The Schenk case began when the draft was going to be put into action. Charles Schenk believed that the draft goes against the 13th Amendment, “no involuntary servitude unless except as a punishment for crime whereof the party shall have been duly convicted, shall exist within the United States, or any place subject to their jurisdiction“. The men, who could be drafted, had committed no crimes and they still could be drafted into the military, into involuntary servitude. So, Charles Schenk sent out pamphlets to all the men, who could be drafted. The pamphlets stated the men’s rights, especially the 13th Amendment. Schenk was trying to persuade them to “dodge” the draft. The local government put Schenk on trial and ruled against him. Not satisfied with the ruling and complaining that it went against his freedom of speech and that the draft went against the 13th Amendment, Schenk took his case to the Supreme Court.
The Supreme Court did not overturn the local court’s decision. Instead, it agreed with the local court’s decision and ruled against Schenk. With the Supreme Court’s agreement to the local court’s ruling, Charles Schenk was charged with conspiracy for violating the Espionage Act of 1917. The reason for this charge was that he attempted to cause noncompliance in the military and to obstruct recruitment.
This case is very important to the United States because of the new standard – clear and present danger – that it put into action. The Court stated that there are certain circumstances where the rights of speech and all of the other rights as well, are legal and illegal. What Charles Schenk did with the pamphlets had been illegal. The Supreme Court Justices told Charles Schenk that if he had printed and sent out the pamphlets during a time of peace in the United States, then he would have had the right to send the pamphlets out. It put a limit on the right to free speech during wartime. Supreme Court Justice Oliver Wendell Holmes Jr. stated that the United States puts a greater restriction on what is said during war time and that if the speech hinders the war effort then the speech is not under constitutional protection.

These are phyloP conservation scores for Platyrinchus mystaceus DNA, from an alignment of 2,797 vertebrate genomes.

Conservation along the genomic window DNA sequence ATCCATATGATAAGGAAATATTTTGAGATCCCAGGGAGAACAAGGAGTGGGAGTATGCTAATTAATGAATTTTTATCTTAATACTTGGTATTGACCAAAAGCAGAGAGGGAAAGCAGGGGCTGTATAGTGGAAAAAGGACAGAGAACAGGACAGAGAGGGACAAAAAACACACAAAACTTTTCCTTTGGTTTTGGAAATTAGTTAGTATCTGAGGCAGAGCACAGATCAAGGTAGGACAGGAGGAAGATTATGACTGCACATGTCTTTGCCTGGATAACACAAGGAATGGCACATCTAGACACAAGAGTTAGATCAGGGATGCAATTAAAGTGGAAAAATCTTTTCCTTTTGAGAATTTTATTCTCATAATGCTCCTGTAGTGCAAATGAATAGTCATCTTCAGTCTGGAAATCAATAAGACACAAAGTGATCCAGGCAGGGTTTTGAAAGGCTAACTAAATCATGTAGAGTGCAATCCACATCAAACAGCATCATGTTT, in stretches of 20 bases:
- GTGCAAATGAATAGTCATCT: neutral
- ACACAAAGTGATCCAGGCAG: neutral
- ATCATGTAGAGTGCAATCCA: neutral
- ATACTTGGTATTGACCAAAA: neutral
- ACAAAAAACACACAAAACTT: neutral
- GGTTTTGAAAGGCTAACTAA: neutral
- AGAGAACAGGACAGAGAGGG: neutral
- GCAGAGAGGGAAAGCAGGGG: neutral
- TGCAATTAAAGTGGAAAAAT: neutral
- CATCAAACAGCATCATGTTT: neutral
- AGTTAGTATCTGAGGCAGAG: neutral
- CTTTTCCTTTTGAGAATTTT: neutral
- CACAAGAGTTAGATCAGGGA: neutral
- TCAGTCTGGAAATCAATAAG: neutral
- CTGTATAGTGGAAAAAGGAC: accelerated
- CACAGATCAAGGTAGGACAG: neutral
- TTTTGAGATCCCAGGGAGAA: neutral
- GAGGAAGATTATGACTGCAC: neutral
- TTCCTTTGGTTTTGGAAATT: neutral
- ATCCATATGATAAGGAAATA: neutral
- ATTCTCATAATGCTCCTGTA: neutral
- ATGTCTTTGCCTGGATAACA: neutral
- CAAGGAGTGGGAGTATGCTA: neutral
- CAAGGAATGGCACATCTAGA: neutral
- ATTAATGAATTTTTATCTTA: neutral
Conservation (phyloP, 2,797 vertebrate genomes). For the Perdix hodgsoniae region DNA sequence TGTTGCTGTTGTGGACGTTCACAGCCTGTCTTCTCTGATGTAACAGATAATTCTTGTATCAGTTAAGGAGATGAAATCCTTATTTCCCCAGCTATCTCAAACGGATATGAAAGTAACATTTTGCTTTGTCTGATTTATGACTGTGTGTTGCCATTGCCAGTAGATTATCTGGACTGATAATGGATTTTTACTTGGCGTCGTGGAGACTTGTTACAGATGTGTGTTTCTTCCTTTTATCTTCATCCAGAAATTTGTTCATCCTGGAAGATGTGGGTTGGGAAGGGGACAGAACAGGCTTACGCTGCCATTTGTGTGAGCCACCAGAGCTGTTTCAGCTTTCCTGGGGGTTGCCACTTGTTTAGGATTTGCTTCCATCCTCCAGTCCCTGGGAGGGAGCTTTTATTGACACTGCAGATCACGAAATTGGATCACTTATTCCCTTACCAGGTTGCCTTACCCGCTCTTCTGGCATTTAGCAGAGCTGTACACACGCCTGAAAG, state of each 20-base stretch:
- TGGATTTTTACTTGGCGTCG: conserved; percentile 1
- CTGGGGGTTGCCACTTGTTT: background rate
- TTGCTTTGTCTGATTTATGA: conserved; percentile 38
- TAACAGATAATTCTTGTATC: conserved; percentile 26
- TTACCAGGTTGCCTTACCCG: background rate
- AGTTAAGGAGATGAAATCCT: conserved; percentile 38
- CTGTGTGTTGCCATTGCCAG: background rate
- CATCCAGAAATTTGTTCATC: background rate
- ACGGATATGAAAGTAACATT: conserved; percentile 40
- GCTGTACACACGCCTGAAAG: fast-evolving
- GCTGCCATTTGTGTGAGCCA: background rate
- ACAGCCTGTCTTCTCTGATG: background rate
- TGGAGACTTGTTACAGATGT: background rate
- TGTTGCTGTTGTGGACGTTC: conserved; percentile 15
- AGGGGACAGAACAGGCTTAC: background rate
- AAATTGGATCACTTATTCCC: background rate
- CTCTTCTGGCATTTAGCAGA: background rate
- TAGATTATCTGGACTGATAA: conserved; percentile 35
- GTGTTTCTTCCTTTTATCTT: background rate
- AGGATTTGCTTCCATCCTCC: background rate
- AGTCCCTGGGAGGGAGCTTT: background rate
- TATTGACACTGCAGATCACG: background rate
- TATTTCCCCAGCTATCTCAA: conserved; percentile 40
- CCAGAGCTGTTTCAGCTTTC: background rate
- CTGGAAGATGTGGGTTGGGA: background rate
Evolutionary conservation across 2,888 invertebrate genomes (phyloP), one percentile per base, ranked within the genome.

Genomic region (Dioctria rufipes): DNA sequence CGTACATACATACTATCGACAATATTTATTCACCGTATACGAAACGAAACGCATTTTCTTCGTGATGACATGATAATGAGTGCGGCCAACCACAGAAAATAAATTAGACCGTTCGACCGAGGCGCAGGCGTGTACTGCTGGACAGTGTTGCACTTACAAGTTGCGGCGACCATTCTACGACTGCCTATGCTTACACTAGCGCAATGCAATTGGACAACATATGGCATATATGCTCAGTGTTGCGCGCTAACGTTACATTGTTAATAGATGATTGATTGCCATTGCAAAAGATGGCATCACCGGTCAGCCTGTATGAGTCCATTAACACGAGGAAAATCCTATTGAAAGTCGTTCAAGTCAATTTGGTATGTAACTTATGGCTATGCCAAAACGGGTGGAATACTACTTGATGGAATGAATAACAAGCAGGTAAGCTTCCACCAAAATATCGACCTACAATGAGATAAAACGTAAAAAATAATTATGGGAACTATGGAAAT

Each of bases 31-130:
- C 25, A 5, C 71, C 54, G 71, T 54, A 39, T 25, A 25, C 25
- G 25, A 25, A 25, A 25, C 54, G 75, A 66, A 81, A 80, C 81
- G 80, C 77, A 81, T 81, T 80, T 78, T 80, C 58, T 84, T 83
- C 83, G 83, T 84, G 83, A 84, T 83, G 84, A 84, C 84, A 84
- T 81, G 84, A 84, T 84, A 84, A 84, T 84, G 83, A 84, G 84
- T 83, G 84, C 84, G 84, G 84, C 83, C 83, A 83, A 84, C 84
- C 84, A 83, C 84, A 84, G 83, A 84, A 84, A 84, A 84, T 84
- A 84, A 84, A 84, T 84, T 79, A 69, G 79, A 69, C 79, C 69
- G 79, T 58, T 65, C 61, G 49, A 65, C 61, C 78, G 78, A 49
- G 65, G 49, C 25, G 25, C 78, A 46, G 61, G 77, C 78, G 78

If the Supreme Court had overturned local court’s ruling of the Schenk v. United States case, World War I may not have gone as well for the Allies. More men might have “dodged” the draft, which would have caused the United States to send a lot less soldiers to Europe. This would have given the Allies hardly any support to defeat the Axis. The Axis might have defeated the Allies and created a German Europe and possibly a German Asia, Africa, South America, Australia, and North America! Society and the World today would be a lot different from what they are.